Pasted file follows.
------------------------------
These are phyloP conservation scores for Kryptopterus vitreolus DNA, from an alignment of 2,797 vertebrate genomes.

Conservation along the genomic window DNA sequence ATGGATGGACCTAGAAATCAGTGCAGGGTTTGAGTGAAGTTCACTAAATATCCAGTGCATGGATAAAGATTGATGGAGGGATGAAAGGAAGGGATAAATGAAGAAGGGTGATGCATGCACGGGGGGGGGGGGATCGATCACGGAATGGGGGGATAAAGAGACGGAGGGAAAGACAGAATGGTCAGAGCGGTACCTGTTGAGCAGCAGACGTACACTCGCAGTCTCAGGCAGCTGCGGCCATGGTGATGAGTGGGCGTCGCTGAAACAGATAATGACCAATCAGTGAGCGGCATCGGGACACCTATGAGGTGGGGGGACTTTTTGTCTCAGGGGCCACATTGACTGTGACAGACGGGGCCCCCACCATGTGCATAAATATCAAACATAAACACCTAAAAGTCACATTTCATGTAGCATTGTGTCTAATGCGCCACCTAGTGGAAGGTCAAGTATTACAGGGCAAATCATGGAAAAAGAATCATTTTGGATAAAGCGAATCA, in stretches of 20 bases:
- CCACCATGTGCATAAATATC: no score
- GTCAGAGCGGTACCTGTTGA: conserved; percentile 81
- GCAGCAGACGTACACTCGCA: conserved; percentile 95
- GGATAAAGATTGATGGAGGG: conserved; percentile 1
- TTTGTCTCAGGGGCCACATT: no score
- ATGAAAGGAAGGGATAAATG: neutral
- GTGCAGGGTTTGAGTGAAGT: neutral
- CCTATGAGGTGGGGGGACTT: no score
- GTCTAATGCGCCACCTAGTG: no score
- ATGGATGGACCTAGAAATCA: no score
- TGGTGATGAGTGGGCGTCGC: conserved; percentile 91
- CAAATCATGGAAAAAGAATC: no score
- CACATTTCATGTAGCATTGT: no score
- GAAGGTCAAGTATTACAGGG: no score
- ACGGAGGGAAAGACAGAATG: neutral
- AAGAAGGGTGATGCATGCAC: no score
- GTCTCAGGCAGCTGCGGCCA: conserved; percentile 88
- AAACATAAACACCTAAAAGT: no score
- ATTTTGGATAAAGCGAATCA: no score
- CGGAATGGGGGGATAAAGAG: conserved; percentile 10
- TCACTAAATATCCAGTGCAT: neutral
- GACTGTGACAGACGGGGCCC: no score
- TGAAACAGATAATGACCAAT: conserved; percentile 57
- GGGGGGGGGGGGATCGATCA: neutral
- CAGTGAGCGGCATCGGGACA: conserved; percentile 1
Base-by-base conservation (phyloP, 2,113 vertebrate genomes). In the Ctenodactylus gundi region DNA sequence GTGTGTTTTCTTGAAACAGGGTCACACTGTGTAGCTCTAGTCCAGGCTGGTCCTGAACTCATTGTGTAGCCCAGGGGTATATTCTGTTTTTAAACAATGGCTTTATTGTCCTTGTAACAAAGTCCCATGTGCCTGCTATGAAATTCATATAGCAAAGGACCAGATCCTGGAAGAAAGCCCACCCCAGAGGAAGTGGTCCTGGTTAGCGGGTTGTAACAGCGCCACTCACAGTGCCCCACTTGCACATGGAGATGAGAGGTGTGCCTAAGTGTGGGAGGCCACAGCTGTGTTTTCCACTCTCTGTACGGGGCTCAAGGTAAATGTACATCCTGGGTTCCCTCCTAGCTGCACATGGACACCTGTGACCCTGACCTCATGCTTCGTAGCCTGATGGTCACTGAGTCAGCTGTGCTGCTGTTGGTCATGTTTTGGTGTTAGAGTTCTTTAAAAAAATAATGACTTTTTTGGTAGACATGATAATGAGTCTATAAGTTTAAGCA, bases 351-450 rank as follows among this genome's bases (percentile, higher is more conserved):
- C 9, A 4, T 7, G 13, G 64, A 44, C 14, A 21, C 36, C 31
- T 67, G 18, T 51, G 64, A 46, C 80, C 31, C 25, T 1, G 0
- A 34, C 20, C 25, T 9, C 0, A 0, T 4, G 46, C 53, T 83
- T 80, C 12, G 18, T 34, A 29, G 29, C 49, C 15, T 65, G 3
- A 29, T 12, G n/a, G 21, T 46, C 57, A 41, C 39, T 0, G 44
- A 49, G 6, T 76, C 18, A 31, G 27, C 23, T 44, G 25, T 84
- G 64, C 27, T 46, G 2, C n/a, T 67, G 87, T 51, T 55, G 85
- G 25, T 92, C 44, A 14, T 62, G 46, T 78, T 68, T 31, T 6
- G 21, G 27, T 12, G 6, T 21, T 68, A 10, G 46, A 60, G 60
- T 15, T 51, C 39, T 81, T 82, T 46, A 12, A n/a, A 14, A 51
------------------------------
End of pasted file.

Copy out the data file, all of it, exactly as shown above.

These are phyloP conservation scores for Kryptopterus vitreolus DNA, from an alignment of 2,797 vertebrate genomes.

Conservation along the genomic window DNA sequence ATGGATGGACCTAGAAATCAGTGCAGGGTTTGAGTGAAGTTCACTAAATATCCAGTGCATGGATAAAGATTGATGGAGGGATGAAAGGAAGGGATAAATGAAGAAGGGTGATGCATGCACGGGGGGGGGGGGATCGATCACGGAATGGGGGGATAAAGAGACGGAGGGAAAGACAGAATGGTCAGAGCGGTACCTGTTGAGCAGCAGACGTACACTCGCAGTCTCAGGCAGCTGCGGCCATGGTGATGAGTGGGCGTCGCTGAAACAGATAATGACCAATCAGTGAGCGGCATCGGGACACCTATGAGGTGGGGGGACTTTTTGTCTCAGGGGCCACATTGACTGTGACAGACGGGGCCCCCACCATGTGCATAAATATCAAACATAAACACCTAAAAGTCACATTTCATGTAGCATTGTGTCTAATGCGCCACCTAGTGGAAGGTCAAGTATTACAGGGCAAATCATGGAAAAAGAATCATTTTGGATAAAGCGAATCA, in stretches of 20 bases:
- CCACCATGTGCATAAATATC: no score
- GTCAGAGCGGTACCTGTTGA: conserved; percentile 81
- GCAGCAGACGTACACTCGCA: conserved; percentile 95
- GGATAAAGATTGATGGAGGG: conserved; percentile 1
- TTTGTCTCAGGGGCCACATT: no score
- ATGAAAGGAAGGGATAAATG: neutral
- GTGCAGGGTTTGAGTGAAGT: neutral
- CCTATGAGGTGGGGGGACTT: no score
- GTCTAATGCGCCACCTAGTG: no score
- ATGGATGGACCTAGAAATCA: no score
- TGGTGATGAGTGGGCGTCGC: conserved; percentile 91
- CAAATCATGGAAAAAGAATC: no score
- CACATTTCATGTAGCATTGT: no score
- GAAGGTCAAGTATTACAGGG: no score
- ACGGAGGGAAAGACAGAATG: neutral
- AAGAAGGGTGATGCATGCAC: no score
- GTCTCAGGCAGCTGCGGCCA: conserved; percentile 88
- AAACATAAACACCTAAAAGT: no score
- ATTTTGGATAAAGCGAATCA: no score
- CGGAATGGGGGGATAAAGAG: conserved; percentile 10
- TCACTAAATATCCAGTGCAT: neutral
- GACTGTGACAGACGGGGCCC: no score
- TGAAACAGATAATGACCAAT: conserved; percentile 57
- GGGGGGGGGGGGATCGATCA: neutral
- CAGTGAGCGGCATCGGGACA: conserved; percentile 1
Base-by-base conservation (phyloP, 2,113 vertebrate genomes). In the Ctenodactylus gundi region DNA sequence GTGTGTTTTCTTGAAACAGGGTCACACTGTGTAGCTCTAGTCCAGGCTGGTCCTGAACTCATTGTGTAGCCCAGGGGTATATTCTGTTTTTAAACAATGGCTTTATTGTCCTTGTAACAAAGTCCCATGTGCCTGCTATGAAATTCATATAGCAAAGGACCAGATCCTGGAAGAAAGCCCACCCCAGAGGAAGTGGTCCTGGTTAGCGGGTTGTAACAGCGCCACTCACAGTGCCCCACTTGCACATGGAGATGAGAGGTGTGCCTAAGTGTGGGAGGCCACAGCTGTGTTTTCCACTCTCTGTACGGGGCTCAAGGTAAATGTACATCCTGGGTTCCCTCCTAGCTGCACATGGACACCTGTGACCCTGACCTCATGCTTCGTAGCCTGATGGTCACTGAGTCAGCTGTGCTGCTGTTGGTCATGTTTTGGTGTTAGAGTTCTTTAAAAAAATAATGACTTTTTTGGTAGACATGATAATGAGTCTATAAGTTTAAGCA, bases 351-450 rank as follows among this genome's bases (percentile, higher is more conserved):
- C 9, A 4, T 7, G 13, G 64, A 44, C 14, A 21, C 36, C 31
- T 67, G 18, T 51, G 64, A 46, C 80, C 31, C 25, T 1, G 0
- A 34, C 20, C 25, T 9, C 0, A 0, T 4, G 46, C 53, T 83
- T 80, C 12, G 18, T 34, A 29, G 29, C 49, C 15, T 65, G 3
- A 29, T 12, G n/a, G 21, T 46, C 57, A 41, C 39, T 0, G 44
- A 49, G 6, T 76, C 18, A 31, G 27, C 23, T 44, G 25, T 84
- G 64, C 27, T 46, G 2, C n/a, T 67, G 87, T 51, T 55, G 85
- G 25, T 92, C 44, A 14, T 62, G 46, T 78, T 68, T 31, T 6
- G 21, G 27, T 12, G 6, T 21, T 68, A 10, G 46, A 60, G 60
- T 15, T 51, C 39, T 81, T 82, T 46, A 12, A n/a, A 14, A 51